Living the Language – Australia: The Aboriginal People

‘Living the Language – Australia: The Aboriginal People’

This video demonstrates many of the topics which we have studied thus far in LING366, such as bilingual indigenous schooling, language maintenance and vitality and prohibition of indigenous languages. The video emphasises the importance of the Aboriginal people’s connection with the land, and describes how the loss of their land is related to the loss of their language and identity. The language is the vital link to their stories, which constitutes their heritage and history. The Aboriginal people featured also feel happy, positive and proud when speaking their respective language and stress the importance of passing the languages on to younger generations.

The first section focuses on the Gumbaynggirr language from Nambucca Heads area (NSW). The last fluent speaker died in 1981 so this language is in the Language Reclamation stage of Language Revival. The video shows an indigenous man, who has only started learning his language as an adult, teaching his children some of their traditional vocabulary and phrases. He then describes the way in which older speakers incorporated their vocabulary into English sentences, which enabled him to learn some words, yet prevented him from being exposed to fluent language. This man now teaches the local language in schools and in a centre for adults. The video shows Gumbaynggirr  language textbooks that he uses in the classroom as well as a dictionary containing word lists, sentence examples, phonetic comparisons, grammar and a section of new words. Linguists recorded the language in the 1950s and 1960s which has enabled such a program.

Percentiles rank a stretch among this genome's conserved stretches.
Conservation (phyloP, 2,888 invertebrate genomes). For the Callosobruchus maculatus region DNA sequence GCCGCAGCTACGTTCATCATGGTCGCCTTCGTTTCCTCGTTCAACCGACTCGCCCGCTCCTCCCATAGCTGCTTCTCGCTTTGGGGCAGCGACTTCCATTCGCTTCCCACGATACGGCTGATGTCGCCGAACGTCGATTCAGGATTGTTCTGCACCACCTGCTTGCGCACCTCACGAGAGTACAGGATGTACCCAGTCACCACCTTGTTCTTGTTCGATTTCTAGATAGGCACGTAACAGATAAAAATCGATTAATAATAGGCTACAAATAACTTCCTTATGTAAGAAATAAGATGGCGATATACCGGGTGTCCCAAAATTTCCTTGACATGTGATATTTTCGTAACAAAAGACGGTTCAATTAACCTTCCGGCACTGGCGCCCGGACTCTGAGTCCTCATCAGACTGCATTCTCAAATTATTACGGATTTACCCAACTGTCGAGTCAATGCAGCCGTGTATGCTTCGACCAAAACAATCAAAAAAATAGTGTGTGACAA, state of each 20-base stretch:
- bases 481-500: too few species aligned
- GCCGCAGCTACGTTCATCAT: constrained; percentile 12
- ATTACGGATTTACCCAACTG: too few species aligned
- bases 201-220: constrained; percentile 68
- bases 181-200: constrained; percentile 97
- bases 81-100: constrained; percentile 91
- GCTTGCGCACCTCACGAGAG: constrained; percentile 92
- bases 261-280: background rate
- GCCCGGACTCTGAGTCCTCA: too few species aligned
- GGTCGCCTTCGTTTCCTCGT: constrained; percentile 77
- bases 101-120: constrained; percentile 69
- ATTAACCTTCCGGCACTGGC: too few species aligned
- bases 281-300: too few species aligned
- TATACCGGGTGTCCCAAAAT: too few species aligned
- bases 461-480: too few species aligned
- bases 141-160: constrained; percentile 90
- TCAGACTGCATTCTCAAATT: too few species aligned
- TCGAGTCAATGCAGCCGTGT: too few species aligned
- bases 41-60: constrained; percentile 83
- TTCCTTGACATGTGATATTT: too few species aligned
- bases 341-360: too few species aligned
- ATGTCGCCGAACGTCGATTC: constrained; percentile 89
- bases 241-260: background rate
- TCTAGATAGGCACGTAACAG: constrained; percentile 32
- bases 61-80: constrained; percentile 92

The video then turns to 3 ‘healthy’ indigenous languages in central Australia. English words and phrases are incorporated into the local’s speech (Arrernte). Some such examples are ‘grandfather’, ‘bruises’, ‘broken’, ‘every day’ and some of these words also take suffixes which are not included in the subtitles. The Stolen Generation was then mentioned, specifically the way that they were punished on the missions when they tried to speak their language. This man only managed to maintain his language and culture by escaping from the mission. The video then shows a bilingual school in Alice Springs and the various programs which they run.

Eleanor Young     LING366

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Video | This entry was posted in Culture, Education, Language Maintenance, Language Revival, Language Work. Bookmark the permalink.

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